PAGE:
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Abstract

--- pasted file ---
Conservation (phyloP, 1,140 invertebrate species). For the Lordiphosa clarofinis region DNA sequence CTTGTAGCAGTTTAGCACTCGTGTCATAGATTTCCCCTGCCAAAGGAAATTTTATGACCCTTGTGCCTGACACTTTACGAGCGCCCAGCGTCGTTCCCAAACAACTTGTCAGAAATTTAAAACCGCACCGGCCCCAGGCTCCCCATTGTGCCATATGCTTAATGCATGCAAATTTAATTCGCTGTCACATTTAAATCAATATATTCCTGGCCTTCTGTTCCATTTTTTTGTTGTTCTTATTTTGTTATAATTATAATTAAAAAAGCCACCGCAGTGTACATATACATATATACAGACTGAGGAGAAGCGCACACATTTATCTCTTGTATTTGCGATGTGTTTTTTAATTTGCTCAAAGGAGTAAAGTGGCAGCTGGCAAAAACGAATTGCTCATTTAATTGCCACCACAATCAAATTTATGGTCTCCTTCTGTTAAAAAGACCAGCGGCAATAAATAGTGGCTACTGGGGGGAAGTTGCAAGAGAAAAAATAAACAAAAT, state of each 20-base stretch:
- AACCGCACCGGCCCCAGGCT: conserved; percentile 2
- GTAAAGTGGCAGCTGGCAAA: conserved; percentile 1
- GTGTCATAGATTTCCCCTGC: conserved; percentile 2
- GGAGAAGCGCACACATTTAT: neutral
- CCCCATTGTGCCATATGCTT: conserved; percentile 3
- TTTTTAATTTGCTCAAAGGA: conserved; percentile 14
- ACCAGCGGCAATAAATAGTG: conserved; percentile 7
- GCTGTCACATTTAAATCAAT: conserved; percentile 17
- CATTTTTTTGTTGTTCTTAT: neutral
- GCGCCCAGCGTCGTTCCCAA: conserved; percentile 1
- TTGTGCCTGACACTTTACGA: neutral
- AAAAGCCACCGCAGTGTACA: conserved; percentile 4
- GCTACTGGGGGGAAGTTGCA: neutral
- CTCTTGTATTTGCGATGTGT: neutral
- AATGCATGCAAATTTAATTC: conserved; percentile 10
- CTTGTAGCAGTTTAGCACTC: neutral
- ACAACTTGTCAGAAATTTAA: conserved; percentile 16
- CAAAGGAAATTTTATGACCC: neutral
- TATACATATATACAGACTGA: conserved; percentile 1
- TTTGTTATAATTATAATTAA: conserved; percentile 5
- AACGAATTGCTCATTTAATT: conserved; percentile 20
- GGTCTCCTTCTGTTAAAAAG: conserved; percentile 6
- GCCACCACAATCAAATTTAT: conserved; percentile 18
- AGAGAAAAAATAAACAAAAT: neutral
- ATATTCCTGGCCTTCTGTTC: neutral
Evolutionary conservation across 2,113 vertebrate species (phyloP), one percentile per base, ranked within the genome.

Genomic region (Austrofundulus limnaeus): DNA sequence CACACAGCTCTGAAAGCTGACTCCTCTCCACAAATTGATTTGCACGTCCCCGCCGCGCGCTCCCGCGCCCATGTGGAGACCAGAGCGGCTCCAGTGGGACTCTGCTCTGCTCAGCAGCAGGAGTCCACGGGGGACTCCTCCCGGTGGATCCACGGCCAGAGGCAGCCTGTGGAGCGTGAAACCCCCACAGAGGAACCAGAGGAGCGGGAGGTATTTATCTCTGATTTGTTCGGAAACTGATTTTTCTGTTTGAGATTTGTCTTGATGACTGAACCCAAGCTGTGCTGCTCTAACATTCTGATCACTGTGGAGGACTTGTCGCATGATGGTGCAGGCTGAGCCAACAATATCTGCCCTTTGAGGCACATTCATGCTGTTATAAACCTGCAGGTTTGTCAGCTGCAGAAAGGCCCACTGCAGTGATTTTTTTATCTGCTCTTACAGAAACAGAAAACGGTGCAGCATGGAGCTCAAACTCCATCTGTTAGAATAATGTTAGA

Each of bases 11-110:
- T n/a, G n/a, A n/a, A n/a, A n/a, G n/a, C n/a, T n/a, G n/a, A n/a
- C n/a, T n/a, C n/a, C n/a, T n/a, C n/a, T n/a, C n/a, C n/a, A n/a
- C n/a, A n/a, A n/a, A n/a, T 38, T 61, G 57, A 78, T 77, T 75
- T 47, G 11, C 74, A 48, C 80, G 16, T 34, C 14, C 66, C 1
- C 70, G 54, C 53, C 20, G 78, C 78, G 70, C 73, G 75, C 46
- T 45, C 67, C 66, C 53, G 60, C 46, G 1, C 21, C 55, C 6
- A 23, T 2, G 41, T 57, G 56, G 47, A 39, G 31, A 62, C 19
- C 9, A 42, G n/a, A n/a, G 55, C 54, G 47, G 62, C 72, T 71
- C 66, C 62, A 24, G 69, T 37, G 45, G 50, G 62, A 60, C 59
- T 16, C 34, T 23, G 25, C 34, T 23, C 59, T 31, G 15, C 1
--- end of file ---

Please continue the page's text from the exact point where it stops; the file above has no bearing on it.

Behavioural plasticity allows animals to adjust rapidly to local environmental conditions, but at the risk of erroneously changing behaviour in response to irrelevant events. Adaptive biases or predispositions constrain learning and reduce such potential costs. Preferential learning about complex biologically-meaningful stimuli, such as predators, has been investigated in only a few systems and there have been no experimental tests for the presence of adaptive biases in a marsupial. We have previously shown that tammar wallabies (Macropus eugenii) became fearful of a model fox (Vulpes vulpes) after it was repeatedly paired with an aversive event. Tammars generalized their acquired response to a cat (Felis catus), but not to a non-predator (juvenile goat, Capra hircus), suggesting that they might have a bias to associate predators with frightening events. The present study tested this idea directly. We used an experimental design identical to that of earlier predator-training experiments, but substituted a model goat for the fox as the stimulus predicting a capture attempt. A control group had the same total experience of the goat and of a human with a net, but without any predictive relationship between these two events. We detected no change in behaviour towards the goat, or to any of an array of control stimuli, as a consequence of training. This finding contrasts strongly with the effects of the same pairing procedure using a fox model. Taken together, these studies provide the first evidence for an adaptive predisposition to acquire a fear of predators in marsupials. Learning processes in this group are thus evolutionarily convergent with those previously described in eutherian mammals.